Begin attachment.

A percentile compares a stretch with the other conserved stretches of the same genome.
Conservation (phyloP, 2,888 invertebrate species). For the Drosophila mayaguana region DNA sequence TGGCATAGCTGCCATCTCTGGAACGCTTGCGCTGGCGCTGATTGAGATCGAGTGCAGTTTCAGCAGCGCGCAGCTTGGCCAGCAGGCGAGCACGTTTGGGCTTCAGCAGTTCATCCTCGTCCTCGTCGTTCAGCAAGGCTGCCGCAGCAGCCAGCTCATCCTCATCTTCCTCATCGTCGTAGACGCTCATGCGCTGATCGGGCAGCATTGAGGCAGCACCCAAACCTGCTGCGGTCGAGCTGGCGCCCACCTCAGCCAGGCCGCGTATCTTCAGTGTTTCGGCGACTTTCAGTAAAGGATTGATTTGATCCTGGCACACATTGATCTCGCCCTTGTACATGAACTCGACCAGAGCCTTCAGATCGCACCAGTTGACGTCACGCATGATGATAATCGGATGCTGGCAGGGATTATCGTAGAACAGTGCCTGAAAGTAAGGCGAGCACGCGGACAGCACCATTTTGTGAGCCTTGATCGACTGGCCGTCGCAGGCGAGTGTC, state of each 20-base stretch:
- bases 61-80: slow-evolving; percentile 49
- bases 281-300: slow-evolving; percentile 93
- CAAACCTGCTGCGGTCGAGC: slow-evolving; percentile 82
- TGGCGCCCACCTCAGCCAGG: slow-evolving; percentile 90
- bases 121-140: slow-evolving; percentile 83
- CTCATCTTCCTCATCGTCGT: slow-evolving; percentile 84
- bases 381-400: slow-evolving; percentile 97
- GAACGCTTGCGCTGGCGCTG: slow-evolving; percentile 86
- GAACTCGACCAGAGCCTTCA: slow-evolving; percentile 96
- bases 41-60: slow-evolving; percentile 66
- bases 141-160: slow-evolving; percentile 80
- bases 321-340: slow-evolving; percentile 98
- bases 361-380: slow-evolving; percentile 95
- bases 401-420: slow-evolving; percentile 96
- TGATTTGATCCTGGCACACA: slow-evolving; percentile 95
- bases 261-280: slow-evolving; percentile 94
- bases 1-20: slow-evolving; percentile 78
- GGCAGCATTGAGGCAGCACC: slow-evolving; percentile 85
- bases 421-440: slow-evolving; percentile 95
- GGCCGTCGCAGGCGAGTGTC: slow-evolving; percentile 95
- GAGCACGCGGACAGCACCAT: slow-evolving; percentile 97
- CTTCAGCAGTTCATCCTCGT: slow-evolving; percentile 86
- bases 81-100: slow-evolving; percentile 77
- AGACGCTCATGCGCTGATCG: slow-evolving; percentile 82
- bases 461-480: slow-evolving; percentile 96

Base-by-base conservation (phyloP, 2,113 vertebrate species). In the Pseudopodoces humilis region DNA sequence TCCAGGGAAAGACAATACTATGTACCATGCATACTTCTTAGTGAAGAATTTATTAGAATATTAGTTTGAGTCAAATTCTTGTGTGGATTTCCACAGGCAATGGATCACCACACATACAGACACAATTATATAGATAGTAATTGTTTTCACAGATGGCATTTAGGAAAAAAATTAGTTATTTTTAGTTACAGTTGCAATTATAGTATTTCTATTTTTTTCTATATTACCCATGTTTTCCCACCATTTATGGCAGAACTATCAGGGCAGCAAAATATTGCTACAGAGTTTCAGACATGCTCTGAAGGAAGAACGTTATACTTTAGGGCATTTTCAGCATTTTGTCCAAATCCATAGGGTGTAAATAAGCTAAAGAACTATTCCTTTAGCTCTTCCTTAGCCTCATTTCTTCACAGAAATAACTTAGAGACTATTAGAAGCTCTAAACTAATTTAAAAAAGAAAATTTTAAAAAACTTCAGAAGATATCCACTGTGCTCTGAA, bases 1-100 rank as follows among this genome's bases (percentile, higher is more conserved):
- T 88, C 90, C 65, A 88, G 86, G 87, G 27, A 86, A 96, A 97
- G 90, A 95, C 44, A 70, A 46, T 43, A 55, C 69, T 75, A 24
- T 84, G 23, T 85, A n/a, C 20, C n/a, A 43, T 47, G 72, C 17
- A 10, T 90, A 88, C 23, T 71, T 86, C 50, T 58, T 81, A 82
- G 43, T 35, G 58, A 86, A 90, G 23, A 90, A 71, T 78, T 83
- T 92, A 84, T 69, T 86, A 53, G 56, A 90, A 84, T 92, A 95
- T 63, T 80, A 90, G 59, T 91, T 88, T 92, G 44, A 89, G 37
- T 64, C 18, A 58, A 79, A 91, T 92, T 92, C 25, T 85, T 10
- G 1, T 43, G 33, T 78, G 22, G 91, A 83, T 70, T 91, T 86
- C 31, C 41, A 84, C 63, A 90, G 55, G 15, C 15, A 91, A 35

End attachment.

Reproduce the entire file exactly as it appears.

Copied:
A percentile compares a stretch with the other conserved stretches of the same genome.
Conservation (phyloP, 2,888 invertebrate species). For the Drosophila mayaguana region DNA sequence TGGCATAGCTGCCATCTCTGGAACGCTTGCGCTGGCGCTGATTGAGATCGAGTGCAGTTTCAGCAGCGCGCAGCTTGGCCAGCAGGCGAGCACGTTTGGGCTTCAGCAGTTCATCCTCGTCCTCGTCGTTCAGCAAGGCTGCCGCAGCAGCCAGCTCATCCTCATCTTCCTCATCGTCGTAGACGCTCATGCGCTGATCGGGCAGCATTGAGGCAGCACCCAAACCTGCTGCGGTCGAGCTGGCGCCCACCTCAGCCAGGCCGCGTATCTTCAGTGTTTCGGCGACTTTCAGTAAAGGATTGATTTGATCCTGGCACACATTGATCTCGCCCTTGTACATGAACTCGACCAGAGCCTTCAGATCGCACCAGTTGACGTCACGCATGATGATAATCGGATGCTGGCAGGGATTATCGTAGAACAGTGCCTGAAAGTAAGGCGAGCACGCGGACAGCACCATTTTGTGAGCCTTGATCGACTGGCCGTCGCAGGCGAGTGTC, state of each 20-base stretch:
- bases 61-80: slow-evolving; percentile 49
- bases 281-300: slow-evolving; percentile 93
- CAAACCTGCTGCGGTCGAGC: slow-evolving; percentile 82
- TGGCGCCCACCTCAGCCAGG: slow-evolving; percentile 90
- bases 121-140: slow-evolving; percentile 83
- CTCATCTTCCTCATCGTCGT: slow-evolving; percentile 84
- bases 381-400: slow-evolving; percentile 97
- GAACGCTTGCGCTGGCGCTG: slow-evolving; percentile 86
- GAACTCGACCAGAGCCTTCA: slow-evolving; percentile 96
- bases 41-60: slow-evolving; percentile 66
- bases 141-160: slow-evolving; percentile 80
- bases 321-340: slow-evolving; percentile 98
- bases 361-380: slow-evolving; percentile 95
- bases 401-420: slow-evolving; percentile 96
- TGATTTGATCCTGGCACACA: slow-evolving; percentile 95
- bases 261-280: slow-evolving; percentile 94
- bases 1-20: slow-evolving; percentile 78
- GGCAGCATTGAGGCAGCACC: slow-evolving; percentile 85
- bases 421-440: slow-evolving; percentile 95
- GGCCGTCGCAGGCGAGTGTC: slow-evolving; percentile 95
- GAGCACGCGGACAGCACCAT: slow-evolving; percentile 97
- CTTCAGCAGTTCATCCTCGT: slow-evolving; percentile 86
- bases 81-100: slow-evolving; percentile 77
- AGACGCTCATGCGCTGATCG: slow-evolving; percentile 82
- bases 461-480: slow-evolving; percentile 96

Base-by-base conservation (phyloP, 2,113 vertebrate species). In the Pseudopodoces humilis region DNA sequence TCCAGGGAAAGACAATACTATGTACCATGCATACTTCTTAGTGAAGAATTTATTAGAATATTAGTTTGAGTCAAATTCTTGTGTGGATTTCCACAGGCAATGGATCACCACACATACAGACACAATTATATAGATAGTAATTGTTTTCACAGATGGCATTTAGGAAAAAAATTAGTTATTTTTAGTTACAGTTGCAATTATAGTATTTCTATTTTTTTCTATATTACCCATGTTTTCCCACCATTTATGGCAGAACTATCAGGGCAGCAAAATATTGCTACAGAGTTTCAGACATGCTCTGAAGGAAGAACGTTATACTTTAGGGCATTTTCAGCATTTTGTCCAAATCCATAGGGTGTAAATAAGCTAAAGAACTATTCCTTTAGCTCTTCCTTAGCCTCATTTCTTCACAGAAATAACTTAGAGACTATTAGAAGCTCTAAACTAATTTAAAAAAGAAAATTTTAAAAAACTTCAGAAGATATCCACTGTGCTCTGAA, bases 1-100 rank as follows among this genome's bases (percentile, higher is more conserved):
- T 88, C 90, C 65, A 88, G 86, G 87, G 27, A 86, A 96, A 97
- G 90, A 95, C 44, A 70, A 46, T 43, A 55, C 69, T 75, A 24
- T 84, G 23, T 85, A n/a, C 20, C n/a, A 43, T 47, G 72, C 17
- A 10, T 90, A 88, C 23, T 71, T 86, C 50, T 58, T 81, A 82
- G 43, T 35, G 58, A 86, A 90, G 23, A 90, A 71, T 78, T 83
- T 92, A 84, T 69, T 86, A 53, G 56, A 90, A 84, T 92, A 95
- T 63, T 80, A 90, G 59, T 91, T 88, T 92, G 44, A 89, G 37
- T 64, C 18, A 58, A 79, A 91, T 92, T 92, C 25, T 85, T 10
- G 1, T 43, G 33, T 78, G 22, G 91, A 83, T 70, T 91, T 86
- C 31, C 41, A 84, C 63, A 90, G 55, G 15, C 15, A 91, A 35